New York Gig Workers Face Tumultuous Race Between Unemployment Benefits And May Rent

The race is on: gig workers are anxiously awaiting benefits from the government as May rent is just hours from coming due.

And despite the fact that New York State has said it is working its way through the voluminous outstanding unemployment claims, many gig workers are still waiting behind those who are claiming regular unemployment, to receive benefits. 

The $2.2 trillion CARES Act includes unemployment for both regular workers and gig workers. New York has already paid out more than $3.1 billion in unemployment to more than 1.4 million people in the last 6 weeks alone. 

New York still has about 400,000 unemployment claims pending, according to Bloomberg. It is difficult to make progress on the backlog as new claims continue to come in. "An additional 207,172 unemployment claims were filed the week ending April 18, up 1,591% from the year prior," Bloomberg noted.

Secretary to the Governor Melissa DeRosa said on Tuesday:  “The majority of those are the pandemic unemployment insurance. The problem is that as we get the backlog down in the previous weeks, that continues to build. We’re still getting claims in real time.”

The backlog is partially due to the timing of the law that took effect on March 27. DeRosa commented: “The feds then put guidance out that said you have to apply for unemployment insurance, get rejected and then apply for pandemic unemployment insurance, which was a complete disaster.”

As government was running the unemployed through bureaucratic red tape, it also decided to shoot itself in the foot when the "labor department staff accidentally mailed out some personal information, including Social Security numbers, to the wrong applicants" due to a human error.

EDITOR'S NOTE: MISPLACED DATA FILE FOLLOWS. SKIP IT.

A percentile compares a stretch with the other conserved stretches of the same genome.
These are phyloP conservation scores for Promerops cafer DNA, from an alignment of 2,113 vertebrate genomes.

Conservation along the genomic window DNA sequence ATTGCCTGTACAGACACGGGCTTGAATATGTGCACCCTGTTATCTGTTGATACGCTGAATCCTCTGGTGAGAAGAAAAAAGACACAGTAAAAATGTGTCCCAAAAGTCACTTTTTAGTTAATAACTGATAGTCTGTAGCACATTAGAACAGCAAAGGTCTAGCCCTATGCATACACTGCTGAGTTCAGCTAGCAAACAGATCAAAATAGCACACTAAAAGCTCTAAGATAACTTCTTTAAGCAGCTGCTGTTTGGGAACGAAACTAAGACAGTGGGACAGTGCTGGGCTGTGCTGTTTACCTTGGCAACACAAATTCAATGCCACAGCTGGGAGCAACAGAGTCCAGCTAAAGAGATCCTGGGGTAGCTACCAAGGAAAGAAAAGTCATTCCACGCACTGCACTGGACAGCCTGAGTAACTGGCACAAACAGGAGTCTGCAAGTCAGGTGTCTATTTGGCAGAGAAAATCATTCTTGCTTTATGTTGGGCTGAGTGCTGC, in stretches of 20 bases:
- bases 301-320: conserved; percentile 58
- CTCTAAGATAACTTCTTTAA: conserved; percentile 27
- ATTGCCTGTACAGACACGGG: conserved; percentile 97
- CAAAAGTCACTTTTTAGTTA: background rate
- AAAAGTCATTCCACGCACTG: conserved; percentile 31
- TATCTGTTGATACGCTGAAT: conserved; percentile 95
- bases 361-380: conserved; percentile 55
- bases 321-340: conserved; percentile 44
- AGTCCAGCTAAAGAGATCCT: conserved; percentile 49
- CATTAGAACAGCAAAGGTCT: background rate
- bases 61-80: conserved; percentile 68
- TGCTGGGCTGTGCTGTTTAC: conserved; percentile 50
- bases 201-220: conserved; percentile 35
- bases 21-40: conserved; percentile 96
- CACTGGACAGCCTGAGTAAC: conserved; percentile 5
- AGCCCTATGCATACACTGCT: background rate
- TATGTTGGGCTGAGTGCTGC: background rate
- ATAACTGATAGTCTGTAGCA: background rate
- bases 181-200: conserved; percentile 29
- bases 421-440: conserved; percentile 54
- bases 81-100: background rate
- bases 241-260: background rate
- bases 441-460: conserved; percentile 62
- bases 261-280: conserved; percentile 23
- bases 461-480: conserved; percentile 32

Your tax dollars at work. And hey, don't worry, the state is providing "free credit monitoring" to make up for it. 

Meanwhile, the people who have been filing for unemployment, like Elise Milner, an independent off-Broadway director and playwright, don't know how long they'll have to wait and have bills coming due in hours.

“Online I’m being told that I’d probably have to wait six weeks, but I know a lot of people who put their claim in before mine and they’re still waiting,” Milner commented. 

She tried to submit her application on April 1 but couldn't finish the online application and was "booted" off of the site. She then tried to call the state's unemployment office. “I tried calling 22 times the first time and I got a busy signal,” Milner said.

When she finally was able to submit her online application, the phone interview that was required happened unexpectedly at 7AM on Easter Morning. Milner was asleep, with her phone on silent. When she got a second call, days later, the person couldn't tell her when her benefits would be paid. 

New York rideshare driver Syed Husnain Zaidi said he submitted a claim on March 20 and still doesn't have benefits. The agency called him on April 13 and told him he was "all set".

Since then, he has gotten no word. "It's very frustrating," he said.